World’s Largest Chaos Exporter

Igor Fedyk, the Head of the South Eastern Europe Section of The New Geopolitics Research Network revealed on Russian ambitions in both Ukraine and the Balkans. The speech was made during the conference “Geopolitics 30 Years After: Croatia and Ukraine” (Zagreb, 3.12.2021) organized by New Geopolitics Research Network (NGRN) and Institute for Development and International Relations (IRMO).

Main points of the speech:

Nowadays Russia is not being perceived by the West as a global force. Therefore, in revenge for this, it plays and will continue playing mean tricks on wherever it is possible and as much as is necessary in order to be taken into account and agreed with.

For the last twenty years current Russian powers has been cementing its regime in the country and will continue doing so. Thus, the transit of power in Russia in the foreseeable future is very unlikely.

At the same time the Kremlin is well aware that one of the “side effects” of the aforementioned long-term “stability”, which it instills in a practically closed Russian society, is an increase in social tension. The Kremlin also realizes that it is impossible to remove this tension by “loosening the screws” and playing democracy, because this is fraught with the growth of internal social tension which in turn can lead to the disintegration processes, which are dangerous for Russia.

In order to deal with the growth of internal Russian social tension, with the least damage to Putin’s regime, the Putin’s ideologists suggest that this tension “has to be taken out somewhere far away, exported for disposal in foreign territory”. Russian aggression against Ukraine is the vivid example of such “export”.

Russia behaves this way because, as it modern ideologists say, in such a way it lessens its international tension. And they add that export of chaos is nothing new and is normal for an empire.

According to Kremlin, Russia cannot behave in other way because, “for it, the constant expansion is not just one of the ideas, but the real essence of its historical being”.

The only obstacle to Russia’s realization of the “real essence of its historical being” is the West, which she hates, and which, despite all her efforts to export chaos and create a certain tension, is not only doing well, but is distancing further from her in its civilizational development. Embittered by the West’s successes and its counterplay preventing its imperial ambitions, the Kremlin, on the one hand, rattles the chaos generation threat, and on the other – calls on the West to accept its vision of the world order and the claims to its piece of the tasty “world pie”.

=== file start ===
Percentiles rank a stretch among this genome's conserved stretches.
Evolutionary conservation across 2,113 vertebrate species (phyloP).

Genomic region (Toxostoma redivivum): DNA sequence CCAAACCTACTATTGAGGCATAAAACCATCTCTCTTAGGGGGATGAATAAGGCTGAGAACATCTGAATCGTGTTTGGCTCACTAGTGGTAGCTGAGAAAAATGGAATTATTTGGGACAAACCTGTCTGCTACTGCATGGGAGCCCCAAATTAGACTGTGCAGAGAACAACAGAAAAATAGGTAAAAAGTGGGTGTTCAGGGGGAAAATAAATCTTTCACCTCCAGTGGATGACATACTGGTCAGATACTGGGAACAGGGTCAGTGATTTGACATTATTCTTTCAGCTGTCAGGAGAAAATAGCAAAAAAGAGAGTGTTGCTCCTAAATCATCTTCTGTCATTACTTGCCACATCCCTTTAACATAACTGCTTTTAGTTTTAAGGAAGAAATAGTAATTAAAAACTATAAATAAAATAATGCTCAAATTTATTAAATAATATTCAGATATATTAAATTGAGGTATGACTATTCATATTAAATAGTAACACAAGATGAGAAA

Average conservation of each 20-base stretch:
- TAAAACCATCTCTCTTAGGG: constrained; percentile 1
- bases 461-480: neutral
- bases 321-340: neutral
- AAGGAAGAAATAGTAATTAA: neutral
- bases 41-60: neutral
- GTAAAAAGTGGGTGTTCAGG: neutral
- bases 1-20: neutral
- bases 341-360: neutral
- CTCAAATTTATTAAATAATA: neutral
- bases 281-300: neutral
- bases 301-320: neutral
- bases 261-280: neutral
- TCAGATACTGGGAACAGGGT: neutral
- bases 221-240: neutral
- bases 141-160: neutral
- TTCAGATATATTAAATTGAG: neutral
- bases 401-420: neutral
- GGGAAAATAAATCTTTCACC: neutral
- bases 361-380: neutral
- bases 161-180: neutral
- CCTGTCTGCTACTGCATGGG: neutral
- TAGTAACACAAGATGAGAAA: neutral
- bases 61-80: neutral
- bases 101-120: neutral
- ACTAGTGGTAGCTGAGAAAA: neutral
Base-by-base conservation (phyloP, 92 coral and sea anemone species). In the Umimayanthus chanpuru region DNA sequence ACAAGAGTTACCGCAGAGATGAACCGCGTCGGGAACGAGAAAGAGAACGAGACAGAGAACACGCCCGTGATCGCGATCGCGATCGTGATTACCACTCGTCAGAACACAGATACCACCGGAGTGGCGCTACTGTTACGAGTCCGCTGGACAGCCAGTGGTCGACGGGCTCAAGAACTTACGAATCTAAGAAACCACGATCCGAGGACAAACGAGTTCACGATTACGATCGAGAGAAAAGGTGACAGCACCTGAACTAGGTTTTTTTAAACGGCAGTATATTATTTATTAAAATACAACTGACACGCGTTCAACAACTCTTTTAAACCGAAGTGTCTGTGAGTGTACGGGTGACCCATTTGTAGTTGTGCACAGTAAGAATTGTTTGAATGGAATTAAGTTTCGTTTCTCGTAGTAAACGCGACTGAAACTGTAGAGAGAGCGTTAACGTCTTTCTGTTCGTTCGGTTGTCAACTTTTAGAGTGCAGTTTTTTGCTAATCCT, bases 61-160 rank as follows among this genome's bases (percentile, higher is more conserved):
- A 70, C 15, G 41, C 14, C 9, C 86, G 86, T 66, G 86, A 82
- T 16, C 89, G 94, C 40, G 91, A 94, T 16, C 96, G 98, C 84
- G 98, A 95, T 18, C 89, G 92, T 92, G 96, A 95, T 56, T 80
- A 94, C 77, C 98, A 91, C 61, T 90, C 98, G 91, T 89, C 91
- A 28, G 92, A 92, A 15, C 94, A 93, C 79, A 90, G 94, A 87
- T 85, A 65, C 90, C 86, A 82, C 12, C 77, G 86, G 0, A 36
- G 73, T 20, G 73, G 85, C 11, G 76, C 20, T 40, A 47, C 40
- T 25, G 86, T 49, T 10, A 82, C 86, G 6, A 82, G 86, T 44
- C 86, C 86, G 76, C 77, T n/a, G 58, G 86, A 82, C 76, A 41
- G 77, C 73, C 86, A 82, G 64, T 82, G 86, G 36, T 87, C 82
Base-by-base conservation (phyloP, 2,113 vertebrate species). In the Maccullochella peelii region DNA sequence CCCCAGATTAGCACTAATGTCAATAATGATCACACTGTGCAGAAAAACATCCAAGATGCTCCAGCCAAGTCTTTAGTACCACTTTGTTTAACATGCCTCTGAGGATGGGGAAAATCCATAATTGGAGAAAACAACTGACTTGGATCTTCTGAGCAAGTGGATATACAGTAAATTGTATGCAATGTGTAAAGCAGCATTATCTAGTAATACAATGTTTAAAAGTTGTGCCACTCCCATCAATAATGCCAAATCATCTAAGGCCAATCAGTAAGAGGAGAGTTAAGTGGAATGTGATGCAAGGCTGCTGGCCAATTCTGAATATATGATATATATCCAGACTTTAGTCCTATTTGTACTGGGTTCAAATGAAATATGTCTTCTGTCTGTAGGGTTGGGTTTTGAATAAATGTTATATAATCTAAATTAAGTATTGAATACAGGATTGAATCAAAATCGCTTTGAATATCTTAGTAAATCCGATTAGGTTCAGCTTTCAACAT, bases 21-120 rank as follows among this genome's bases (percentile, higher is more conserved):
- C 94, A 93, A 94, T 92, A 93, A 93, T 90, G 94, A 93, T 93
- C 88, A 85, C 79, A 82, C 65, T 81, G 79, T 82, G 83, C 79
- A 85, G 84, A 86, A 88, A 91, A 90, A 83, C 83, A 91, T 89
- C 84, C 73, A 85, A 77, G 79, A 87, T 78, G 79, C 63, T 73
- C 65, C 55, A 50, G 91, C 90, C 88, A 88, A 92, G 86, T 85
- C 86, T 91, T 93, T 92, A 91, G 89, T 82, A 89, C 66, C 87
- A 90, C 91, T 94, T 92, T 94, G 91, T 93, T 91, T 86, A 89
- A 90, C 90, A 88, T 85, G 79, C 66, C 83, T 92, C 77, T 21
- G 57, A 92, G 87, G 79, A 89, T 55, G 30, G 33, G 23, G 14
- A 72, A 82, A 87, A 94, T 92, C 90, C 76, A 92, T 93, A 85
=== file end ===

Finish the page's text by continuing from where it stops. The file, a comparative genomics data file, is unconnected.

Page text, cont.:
Russia will not end up its exporting of chaos in Ukraine. Another target for Russian chaos export is the Balkan region, where there are favorable conditions for this. These may include, for example, authoritarian regimes, unresolved or frozen conflicts, inter-ethnic and interstate disputes, unresolved historical issues, strong anti-Western and pro-Russian sentiments in some countries, or their dependence on Russia for energy. A separate issue is the rise of euroscepticism in the Balkans, which is due to the fact that the EU cannot understand what it wants in relations with the region and in the issue of its enlargement in general.

All this encourages Russia to act decisively, insolently and without fear of real consequences for such behavior.

There must be a strong response from the West and political will in the countries to counteract Russian malignant activities. In order to do so, they have to look at things soberly and call things by their proper names. And most importantly – act adequately regarding the challenges and risks that arise. This is the only way they can stop the export of Russian chaos.

Igor Fedyk

Head of the South Eastern Europe Section

Igor coordinates the South Eastern Europe Section of the New Geopolitics Research Network. He previously worked as the Head of the Balkan section of the Center for Army, Conversion and Disarmament Studies, as well as the Deputy Editor-in-chief of the English-language magazine The Ukrainian Defense Review.

His current research interests are focused on the political, economic and social aspects of the development of the South Eastern Europe and Balkan countries, their interstate and inter-ethnic relations, as well as the relations with third parties (countries not from the region, international organizations), which have an important impact on the situation in the region and in Europe.

He is the author of a number of articles and analyses in various Ukrainian and foreign Media.

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December 2021
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